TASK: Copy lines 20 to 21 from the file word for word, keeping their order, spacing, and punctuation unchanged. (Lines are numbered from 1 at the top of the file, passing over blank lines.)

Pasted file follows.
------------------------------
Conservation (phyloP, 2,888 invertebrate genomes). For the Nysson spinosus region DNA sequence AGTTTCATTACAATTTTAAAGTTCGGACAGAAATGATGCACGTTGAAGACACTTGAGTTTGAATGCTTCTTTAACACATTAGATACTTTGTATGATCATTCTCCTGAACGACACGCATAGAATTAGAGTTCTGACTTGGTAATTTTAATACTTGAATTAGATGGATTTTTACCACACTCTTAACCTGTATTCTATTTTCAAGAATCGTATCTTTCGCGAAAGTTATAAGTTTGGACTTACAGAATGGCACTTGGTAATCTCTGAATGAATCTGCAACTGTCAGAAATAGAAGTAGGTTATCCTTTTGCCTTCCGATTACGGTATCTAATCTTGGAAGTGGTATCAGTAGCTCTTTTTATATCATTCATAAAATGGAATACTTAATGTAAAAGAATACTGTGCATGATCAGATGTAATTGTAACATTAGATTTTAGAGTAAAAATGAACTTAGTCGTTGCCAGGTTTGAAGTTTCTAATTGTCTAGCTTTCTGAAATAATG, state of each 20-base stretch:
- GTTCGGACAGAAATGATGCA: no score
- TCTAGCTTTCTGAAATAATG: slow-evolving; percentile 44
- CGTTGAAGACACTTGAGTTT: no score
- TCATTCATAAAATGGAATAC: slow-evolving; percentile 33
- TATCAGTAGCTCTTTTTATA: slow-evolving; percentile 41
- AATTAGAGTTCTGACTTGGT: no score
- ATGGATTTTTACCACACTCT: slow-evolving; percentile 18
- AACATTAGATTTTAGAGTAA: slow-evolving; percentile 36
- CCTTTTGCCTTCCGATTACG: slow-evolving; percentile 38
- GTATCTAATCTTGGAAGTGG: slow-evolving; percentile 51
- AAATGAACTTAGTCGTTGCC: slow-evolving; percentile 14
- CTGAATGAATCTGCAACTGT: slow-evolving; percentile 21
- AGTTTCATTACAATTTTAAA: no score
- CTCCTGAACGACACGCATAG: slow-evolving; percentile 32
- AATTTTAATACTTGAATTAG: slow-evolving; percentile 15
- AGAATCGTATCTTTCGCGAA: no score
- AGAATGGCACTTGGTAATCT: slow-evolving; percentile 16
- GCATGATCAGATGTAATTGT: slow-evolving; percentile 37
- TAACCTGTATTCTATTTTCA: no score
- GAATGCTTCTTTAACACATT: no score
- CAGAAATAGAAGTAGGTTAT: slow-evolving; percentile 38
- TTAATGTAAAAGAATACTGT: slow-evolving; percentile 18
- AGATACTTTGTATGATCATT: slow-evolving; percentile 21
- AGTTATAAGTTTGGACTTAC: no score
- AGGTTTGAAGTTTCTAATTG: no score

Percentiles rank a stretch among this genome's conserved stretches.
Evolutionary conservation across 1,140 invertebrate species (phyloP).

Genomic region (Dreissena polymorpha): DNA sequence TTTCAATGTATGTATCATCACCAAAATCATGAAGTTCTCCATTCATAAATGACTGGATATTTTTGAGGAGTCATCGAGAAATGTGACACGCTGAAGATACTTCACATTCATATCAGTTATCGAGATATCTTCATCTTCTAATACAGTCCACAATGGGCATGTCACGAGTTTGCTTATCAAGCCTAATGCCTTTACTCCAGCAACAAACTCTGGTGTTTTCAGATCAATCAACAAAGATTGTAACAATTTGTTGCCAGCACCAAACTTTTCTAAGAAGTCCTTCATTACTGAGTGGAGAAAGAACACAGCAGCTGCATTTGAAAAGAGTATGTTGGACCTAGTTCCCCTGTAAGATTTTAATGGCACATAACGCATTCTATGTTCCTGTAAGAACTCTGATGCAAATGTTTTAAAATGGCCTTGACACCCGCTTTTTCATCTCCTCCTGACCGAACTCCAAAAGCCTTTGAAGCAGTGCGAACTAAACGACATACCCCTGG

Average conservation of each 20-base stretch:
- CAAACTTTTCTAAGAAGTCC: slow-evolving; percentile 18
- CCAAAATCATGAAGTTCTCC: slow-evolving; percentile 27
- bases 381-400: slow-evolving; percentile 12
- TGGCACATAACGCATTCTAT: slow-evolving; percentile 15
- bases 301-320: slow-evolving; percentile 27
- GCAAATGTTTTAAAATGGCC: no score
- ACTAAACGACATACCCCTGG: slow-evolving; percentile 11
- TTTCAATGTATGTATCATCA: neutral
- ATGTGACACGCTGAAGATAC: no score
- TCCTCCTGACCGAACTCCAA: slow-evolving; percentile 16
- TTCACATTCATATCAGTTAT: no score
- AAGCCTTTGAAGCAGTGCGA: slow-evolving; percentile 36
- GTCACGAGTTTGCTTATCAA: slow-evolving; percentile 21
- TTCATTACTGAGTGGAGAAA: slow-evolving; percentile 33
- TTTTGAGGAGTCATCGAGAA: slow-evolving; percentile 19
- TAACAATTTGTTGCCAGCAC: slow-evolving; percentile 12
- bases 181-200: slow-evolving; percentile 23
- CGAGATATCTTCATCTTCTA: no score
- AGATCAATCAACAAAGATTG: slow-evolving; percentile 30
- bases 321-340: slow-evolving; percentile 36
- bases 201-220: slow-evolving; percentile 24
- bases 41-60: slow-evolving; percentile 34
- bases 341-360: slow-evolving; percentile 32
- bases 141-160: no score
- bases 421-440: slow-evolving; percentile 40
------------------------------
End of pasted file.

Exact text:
- TAACCTGTATTCTATTTTCA: no score
- GAATGCTTCTTTAACACATT: no score